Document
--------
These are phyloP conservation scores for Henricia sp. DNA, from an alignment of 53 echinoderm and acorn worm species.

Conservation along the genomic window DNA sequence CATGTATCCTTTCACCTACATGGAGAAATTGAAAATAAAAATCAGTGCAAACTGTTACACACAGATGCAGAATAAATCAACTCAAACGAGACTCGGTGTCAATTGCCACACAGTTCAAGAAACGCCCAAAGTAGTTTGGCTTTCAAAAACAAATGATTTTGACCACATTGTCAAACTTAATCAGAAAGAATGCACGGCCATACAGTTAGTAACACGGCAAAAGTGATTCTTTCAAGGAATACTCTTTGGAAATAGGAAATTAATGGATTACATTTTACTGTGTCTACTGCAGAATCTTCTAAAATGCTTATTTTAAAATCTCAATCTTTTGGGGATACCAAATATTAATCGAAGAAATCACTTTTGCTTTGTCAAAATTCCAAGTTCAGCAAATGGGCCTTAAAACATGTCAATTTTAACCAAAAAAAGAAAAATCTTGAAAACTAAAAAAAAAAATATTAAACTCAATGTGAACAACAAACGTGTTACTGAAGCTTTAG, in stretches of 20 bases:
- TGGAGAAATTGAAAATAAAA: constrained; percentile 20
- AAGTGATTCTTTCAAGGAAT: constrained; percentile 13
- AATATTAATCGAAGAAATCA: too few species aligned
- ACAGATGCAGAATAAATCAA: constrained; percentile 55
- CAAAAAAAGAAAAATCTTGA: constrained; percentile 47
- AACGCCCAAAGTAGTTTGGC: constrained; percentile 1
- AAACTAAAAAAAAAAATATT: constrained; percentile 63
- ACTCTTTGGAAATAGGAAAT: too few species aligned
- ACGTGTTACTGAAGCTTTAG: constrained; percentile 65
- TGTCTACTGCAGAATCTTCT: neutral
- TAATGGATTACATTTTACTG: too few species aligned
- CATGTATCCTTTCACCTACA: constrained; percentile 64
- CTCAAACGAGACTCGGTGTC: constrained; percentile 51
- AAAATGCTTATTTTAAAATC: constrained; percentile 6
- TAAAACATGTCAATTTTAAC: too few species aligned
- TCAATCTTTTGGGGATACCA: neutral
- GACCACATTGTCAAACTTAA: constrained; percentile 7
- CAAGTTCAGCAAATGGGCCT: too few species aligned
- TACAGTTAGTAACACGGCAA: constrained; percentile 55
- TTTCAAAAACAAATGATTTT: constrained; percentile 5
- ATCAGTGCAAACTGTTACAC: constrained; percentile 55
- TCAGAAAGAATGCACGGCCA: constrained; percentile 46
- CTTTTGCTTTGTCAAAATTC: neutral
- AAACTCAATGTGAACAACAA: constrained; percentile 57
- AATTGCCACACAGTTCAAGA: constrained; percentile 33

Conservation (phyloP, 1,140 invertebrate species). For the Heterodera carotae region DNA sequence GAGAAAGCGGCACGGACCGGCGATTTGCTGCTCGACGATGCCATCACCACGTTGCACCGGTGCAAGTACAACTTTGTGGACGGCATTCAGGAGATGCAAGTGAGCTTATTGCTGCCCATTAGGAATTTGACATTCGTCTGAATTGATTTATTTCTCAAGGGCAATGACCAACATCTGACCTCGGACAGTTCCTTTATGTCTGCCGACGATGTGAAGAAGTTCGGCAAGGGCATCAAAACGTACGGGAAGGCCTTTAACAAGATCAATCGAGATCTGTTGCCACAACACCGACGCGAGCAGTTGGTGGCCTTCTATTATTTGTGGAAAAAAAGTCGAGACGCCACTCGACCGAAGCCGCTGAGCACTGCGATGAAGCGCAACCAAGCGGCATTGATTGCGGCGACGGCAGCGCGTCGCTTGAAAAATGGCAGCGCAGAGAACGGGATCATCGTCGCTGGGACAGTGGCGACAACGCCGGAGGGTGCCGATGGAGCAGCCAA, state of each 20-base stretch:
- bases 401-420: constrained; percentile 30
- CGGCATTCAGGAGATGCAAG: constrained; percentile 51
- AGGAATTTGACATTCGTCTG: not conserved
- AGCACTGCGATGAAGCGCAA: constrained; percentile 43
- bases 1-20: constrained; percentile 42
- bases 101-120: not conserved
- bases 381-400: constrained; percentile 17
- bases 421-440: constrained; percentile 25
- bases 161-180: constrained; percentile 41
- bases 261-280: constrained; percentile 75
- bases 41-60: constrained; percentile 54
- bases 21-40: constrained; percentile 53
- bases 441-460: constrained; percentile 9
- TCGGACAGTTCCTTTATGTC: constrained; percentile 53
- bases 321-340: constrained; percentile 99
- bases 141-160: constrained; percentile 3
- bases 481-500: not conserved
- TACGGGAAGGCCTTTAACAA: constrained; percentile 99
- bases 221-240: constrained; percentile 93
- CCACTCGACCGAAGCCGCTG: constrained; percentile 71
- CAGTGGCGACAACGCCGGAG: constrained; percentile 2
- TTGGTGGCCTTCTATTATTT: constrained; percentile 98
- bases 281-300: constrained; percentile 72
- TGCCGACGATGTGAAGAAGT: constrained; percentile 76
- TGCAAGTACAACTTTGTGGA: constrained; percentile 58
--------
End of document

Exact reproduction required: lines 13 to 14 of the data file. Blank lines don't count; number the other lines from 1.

- TAATGGATTACATTTTACTG: too few species aligned
- CATGTATCCTTTCACCTACA: constrained; percentile 64